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Who Created This Mess, Anyway? Hint: It Wasn't the Exchanges.

Traders Magazine Online News, November 12, 2018

Justin Schack

The following was posted on LinkedIn by Justin Schack, Managing Director and Partner at Rosenblatt Securities. 

I’ve been thinking a lot lately about how intense the debate is getting over potential equity-market-structure reforms, as big banks and brokers, with support from many buy-side firms and upstart exchange IEX, line up against the big three exchange groups. And I think some historical perspective is essential to understanding what’s going on right now and what should be done, if anything, to modernize market structure.

So I dug up an Institutional Investor cover story I co-authored, which ran all the way back in January 2000 – nearly 19 years ago — and appropriately carried the title “Trading Meets the Millennium.” The piece runs 17 pages (practically unthinkable in today’s media landscape), with quotes from two future US Treasury Secretaries (Paul O’Neill, then chairman of Alcoa and an NASD board member; and Hank Paulson, then Goldman Sachs CEO), then-Senate Banking Committee Chairman Phil Gramm, then-NYSE Chairman Dick Grasso (and future NYSE CEO/then Goldman President John Thain), then-NASD chief Frank Zarb, then-Merrill Lynch CEO Dave Komansky, Vanguard Group’s Gus Sauter, Knight Securities founder/then-CEO Ken Pasternak (and future Knight CEO/then-Merrill trading executive Tom Joyce) and even Bernie Madoff. It is not available online but I photographed each page earlier and am posting here for anyone who wants to have a read (yes, that’s a 27-year-old me with the glasses in the editor’s note).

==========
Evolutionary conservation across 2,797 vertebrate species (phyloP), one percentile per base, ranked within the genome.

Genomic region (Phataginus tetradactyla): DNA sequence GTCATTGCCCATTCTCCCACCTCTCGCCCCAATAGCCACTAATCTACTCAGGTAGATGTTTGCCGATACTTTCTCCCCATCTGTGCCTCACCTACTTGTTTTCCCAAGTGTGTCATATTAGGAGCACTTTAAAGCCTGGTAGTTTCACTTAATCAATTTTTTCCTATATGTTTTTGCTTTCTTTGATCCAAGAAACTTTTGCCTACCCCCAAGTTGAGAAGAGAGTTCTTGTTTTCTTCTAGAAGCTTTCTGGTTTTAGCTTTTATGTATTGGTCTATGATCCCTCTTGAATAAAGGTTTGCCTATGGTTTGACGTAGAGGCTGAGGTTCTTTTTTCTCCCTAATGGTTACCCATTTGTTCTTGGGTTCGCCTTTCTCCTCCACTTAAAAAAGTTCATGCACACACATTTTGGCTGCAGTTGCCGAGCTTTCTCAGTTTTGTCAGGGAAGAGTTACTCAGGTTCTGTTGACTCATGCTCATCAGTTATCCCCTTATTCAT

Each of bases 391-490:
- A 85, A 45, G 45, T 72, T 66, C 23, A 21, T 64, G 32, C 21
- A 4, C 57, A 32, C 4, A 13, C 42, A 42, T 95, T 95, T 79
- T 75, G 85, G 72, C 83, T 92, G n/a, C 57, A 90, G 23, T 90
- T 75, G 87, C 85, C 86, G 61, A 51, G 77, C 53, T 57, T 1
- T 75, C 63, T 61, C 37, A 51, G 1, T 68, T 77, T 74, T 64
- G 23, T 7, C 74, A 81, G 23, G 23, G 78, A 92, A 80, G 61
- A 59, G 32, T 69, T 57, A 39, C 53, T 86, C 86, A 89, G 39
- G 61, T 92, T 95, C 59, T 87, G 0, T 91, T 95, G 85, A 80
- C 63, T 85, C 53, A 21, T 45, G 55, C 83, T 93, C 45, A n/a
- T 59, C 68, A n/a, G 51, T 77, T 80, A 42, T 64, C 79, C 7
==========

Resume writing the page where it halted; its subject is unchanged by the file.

Click here for the orignal story

Re-reading this story brought back both fun and foul memories: Talking to an array of innovators in electronic trading (both for this story and in the previous three years of reporting for II and its newsletter division) about how the world was changing and being present for the birth and early gestation of modern market structure; Sitting in Dick Grasso’s office in a suit and tie, with the heat characteristically turned up to about 90, while I and former colleague Hal Lux grilled him on how he’d respond to pressure from his biggest member firms to revamp the NYSE; Countless late nights with Hal in former II Editor Mike Carroll’s office, where I think we probably ripped up our story and started all over again at least 10 times during months of reporting, writing and editing. Mike brought us to exasperation and exhaustion many times but, as happened with many of my II stories from that time, also made the finished product dramatically better. He got so involved with this piece that he took a byline with Hal and I. Despite a few passages that now feel cringy for obvious reasons (like the idea of exchanges running “on a few mail-order Dell computers”), I think it holds up really well.

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